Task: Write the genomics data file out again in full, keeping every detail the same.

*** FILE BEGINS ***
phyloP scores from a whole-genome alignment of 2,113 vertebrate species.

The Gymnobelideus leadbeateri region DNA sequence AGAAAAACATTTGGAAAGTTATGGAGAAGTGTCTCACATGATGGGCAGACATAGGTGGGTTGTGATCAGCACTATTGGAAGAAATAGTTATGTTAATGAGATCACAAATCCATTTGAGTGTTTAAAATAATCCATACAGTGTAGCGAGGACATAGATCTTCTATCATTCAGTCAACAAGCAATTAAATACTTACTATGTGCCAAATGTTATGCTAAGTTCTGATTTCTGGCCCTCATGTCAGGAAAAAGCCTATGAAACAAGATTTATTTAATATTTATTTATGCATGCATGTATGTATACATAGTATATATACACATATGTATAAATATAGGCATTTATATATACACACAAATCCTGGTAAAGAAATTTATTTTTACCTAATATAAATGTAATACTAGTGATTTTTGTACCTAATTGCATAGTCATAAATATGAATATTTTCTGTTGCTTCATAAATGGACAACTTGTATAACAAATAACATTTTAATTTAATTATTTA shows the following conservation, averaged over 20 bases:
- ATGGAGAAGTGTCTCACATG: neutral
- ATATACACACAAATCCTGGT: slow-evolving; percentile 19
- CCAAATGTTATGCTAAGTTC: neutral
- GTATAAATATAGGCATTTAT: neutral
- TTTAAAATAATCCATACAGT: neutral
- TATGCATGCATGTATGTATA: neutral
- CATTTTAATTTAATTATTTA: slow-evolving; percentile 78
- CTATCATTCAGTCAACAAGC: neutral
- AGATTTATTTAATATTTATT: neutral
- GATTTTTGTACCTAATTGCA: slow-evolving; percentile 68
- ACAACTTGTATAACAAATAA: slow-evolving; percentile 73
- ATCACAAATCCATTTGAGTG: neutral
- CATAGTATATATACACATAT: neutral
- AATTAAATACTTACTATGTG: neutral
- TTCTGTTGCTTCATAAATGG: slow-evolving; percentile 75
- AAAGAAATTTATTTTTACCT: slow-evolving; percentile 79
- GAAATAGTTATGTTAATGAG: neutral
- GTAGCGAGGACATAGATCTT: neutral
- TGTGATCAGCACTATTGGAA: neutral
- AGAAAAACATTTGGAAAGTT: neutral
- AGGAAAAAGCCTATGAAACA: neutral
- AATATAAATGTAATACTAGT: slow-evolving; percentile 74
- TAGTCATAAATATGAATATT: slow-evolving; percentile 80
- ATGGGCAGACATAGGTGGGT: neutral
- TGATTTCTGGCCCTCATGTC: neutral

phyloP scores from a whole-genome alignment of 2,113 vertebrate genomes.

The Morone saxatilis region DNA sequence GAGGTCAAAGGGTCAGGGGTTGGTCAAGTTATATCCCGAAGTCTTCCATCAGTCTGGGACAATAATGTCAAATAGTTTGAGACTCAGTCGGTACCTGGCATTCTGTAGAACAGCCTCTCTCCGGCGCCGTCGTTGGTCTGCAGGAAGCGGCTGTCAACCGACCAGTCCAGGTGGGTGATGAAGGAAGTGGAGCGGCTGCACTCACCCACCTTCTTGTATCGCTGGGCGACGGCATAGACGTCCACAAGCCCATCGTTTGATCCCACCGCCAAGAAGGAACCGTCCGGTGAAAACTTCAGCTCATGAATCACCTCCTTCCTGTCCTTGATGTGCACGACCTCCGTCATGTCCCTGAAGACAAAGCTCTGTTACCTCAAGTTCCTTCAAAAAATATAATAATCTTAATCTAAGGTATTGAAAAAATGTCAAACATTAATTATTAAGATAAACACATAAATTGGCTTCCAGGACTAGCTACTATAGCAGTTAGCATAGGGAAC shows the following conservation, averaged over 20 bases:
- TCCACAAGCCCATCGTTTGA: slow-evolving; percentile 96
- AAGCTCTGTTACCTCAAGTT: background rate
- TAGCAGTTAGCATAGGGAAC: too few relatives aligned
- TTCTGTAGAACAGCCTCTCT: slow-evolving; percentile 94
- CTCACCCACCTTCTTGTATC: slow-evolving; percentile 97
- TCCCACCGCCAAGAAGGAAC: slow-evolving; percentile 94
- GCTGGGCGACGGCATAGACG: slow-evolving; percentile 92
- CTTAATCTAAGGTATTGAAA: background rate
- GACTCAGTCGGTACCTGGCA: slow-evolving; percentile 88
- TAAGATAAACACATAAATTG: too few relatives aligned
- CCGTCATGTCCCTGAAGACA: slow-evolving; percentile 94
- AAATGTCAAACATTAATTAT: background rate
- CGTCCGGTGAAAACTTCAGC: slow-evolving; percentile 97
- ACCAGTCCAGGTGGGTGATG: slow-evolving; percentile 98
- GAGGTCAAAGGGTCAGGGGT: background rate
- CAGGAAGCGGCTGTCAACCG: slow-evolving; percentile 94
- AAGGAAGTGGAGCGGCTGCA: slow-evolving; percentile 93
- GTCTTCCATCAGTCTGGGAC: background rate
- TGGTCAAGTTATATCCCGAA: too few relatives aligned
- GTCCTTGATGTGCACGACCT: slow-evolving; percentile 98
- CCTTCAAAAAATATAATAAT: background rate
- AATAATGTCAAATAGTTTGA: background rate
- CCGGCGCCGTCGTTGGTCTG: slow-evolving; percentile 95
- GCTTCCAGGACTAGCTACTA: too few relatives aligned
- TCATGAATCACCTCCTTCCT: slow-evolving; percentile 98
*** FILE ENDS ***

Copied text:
phyloP scores from a whole-genome alignment of 2,113 vertebrate species.

The Gymnobelideus leadbeateri region DNA sequence AGAAAAACATTTGGAAAGTTATGGAGAAGTGTCTCACATGATGGGCAGACATAGGTGGGTTGTGATCAGCACTATTGGAAGAAATAGTTATGTTAATGAGATCACAAATCCATTTGAGTGTTTAAAATAATCCATACAGTGTAGCGAGGACATAGATCTTCTATCATTCAGTCAACAAGCAATTAAATACTTACTATGTGCCAAATGTTATGCTAAGTTCTGATTTCTGGCCCTCATGTCAGGAAAAAGCCTATGAAACAAGATTTATTTAATATTTATTTATGCATGCATGTATGTATACATAGTATATATACACATATGTATAAATATAGGCATTTATATATACACACAAATCCTGGTAAAGAAATTTATTTTTACCTAATATAAATGTAATACTAGTGATTTTTGTACCTAATTGCATAGTCATAAATATGAATATTTTCTGTTGCTTCATAAATGGACAACTTGTATAACAAATAACATTTTAATTTAATTATTTA shows the following conservation, averaged over 20 bases:
- ATGGAGAAGTGTCTCACATG: neutral
- ATATACACACAAATCCTGGT: slow-evolving; percentile 19
- CCAAATGTTATGCTAAGTTC: neutral
- GTATAAATATAGGCATTTAT: neutral
- TTTAAAATAATCCATACAGT: neutral
- TATGCATGCATGTATGTATA: neutral
- CATTTTAATTTAATTATTTA: slow-evolving; percentile 78
- CTATCATTCAGTCAACAAGC: neutral
- AGATTTATTTAATATTTATT: neutral
- GATTTTTGTACCTAATTGCA: slow-evolving; percentile 68
- ACAACTTGTATAACAAATAA: slow-evolving; percentile 73
- ATCACAAATCCATTTGAGTG: neutral
- CATAGTATATATACACATAT: neutral
- AATTAAATACTTACTATGTG: neutral
- TTCTGTTGCTTCATAAATGG: slow-evolving; percentile 75
- AAAGAAATTTATTTTTACCT: slow-evolving; percentile 79
- GAAATAGTTATGTTAATGAG: neutral
- GTAGCGAGGACATAGATCTT: neutral
- TGTGATCAGCACTATTGGAA: neutral
- AGAAAAACATTTGGAAAGTT: neutral
- AGGAAAAAGCCTATGAAACA: neutral
- AATATAAATGTAATACTAGT: slow-evolving; percentile 74
- TAGTCATAAATATGAATATT: slow-evolving; percentile 80
- ATGGGCAGACATAGGTGGGT: neutral
- TGATTTCTGGCCCTCATGTC: neutral

phyloP scores from a whole-genome alignment of 2,113 vertebrate genomes.

The Morone saxatilis region DNA sequence GAGGTCAAAGGGTCAGGGGTTGGTCAAGTTATATCCCGAAGTCTTCCATCAGTCTGGGACAATAATGTCAAATAGTTTGAGACTCAGTCGGTACCTGGCATTCTGTAGAACAGCCTCTCTCCGGCGCCGTCGTTGGTCTGCAGGAAGCGGCTGTCAACCGACCAGTCCAGGTGGGTGATGAAGGAAGTGGAGCGGCTGCACTCACCCACCTTCTTGTATCGCTGGGCGACGGCATAGACGTCCACAAGCCCATCGTTTGATCCCACCGCCAAGAAGGAACCGTCCGGTGAAAACTTCAGCTCATGAATCACCTCCTTCCTGTCCTTGATGTGCACGACCTCCGTCATGTCCCTGAAGACAAAGCTCTGTTACCTCAAGTTCCTTCAAAAAATATAATAATCTTAATCTAAGGTATTGAAAAAATGTCAAACATTAATTATTAAGATAAACACATAAATTGGCTTCCAGGACTAGCTACTATAGCAGTTAGCATAGGGAAC shows the following conservation, averaged over 20 bases:
- TCCACAAGCCCATCGTTTGA: slow-evolving; percentile 96
- AAGCTCTGTTACCTCAAGTT: background rate
- TAGCAGTTAGCATAGGGAAC: too few relatives aligned
- TTCTGTAGAACAGCCTCTCT: slow-evolving; percentile 94
- CTCACCCACCTTCTTGTATC: slow-evolving; percentile 97
- TCCCACCGCCAAGAAGGAAC: slow-evolving; percentile 94
- GCTGGGCGACGGCATAGACG: slow-evolving; percentile 92
- CTTAATCTAAGGTATTGAAA: background rate
- GACTCAGTCGGTACCTGGCA: slow-evolving; percentile 88
- TAAGATAAACACATAAATTG: too few relatives aligned
- CCGTCATGTCCCTGAAGACA: slow-evolving; percentile 94
- AAATGTCAAACATTAATTAT: background rate
- CGTCCGGTGAAAACTTCAGC: slow-evolving; percentile 97
- ACCAGTCCAGGTGGGTGATG: slow-evolving; percentile 98
- GAGGTCAAAGGGTCAGGGGT: background rate
- CAGGAAGCGGCTGTCAACCG: slow-evolving; percentile 94
- AAGGAAGTGGAGCGGCTGCA: slow-evolving; percentile 93
- GTCTTCCATCAGTCTGGGAC: background rate
- TGGTCAAGTTATATCCCGAA: too few relatives aligned
- GTCCTTGATGTGCACGACCT: slow-evolving; percentile 98
- CCTTCAAAAAATATAATAAT: background rate
- AATAATGTCAAATAGTTTGA: background rate
- CCGGCGCCGTCGTTGGTCTG: slow-evolving; percentile 95
- GCTTCCAGGACTAGCTACTA: too few relatives aligned
- TCATGAATCACCTCCTTCCT: slow-evolving; percentile 98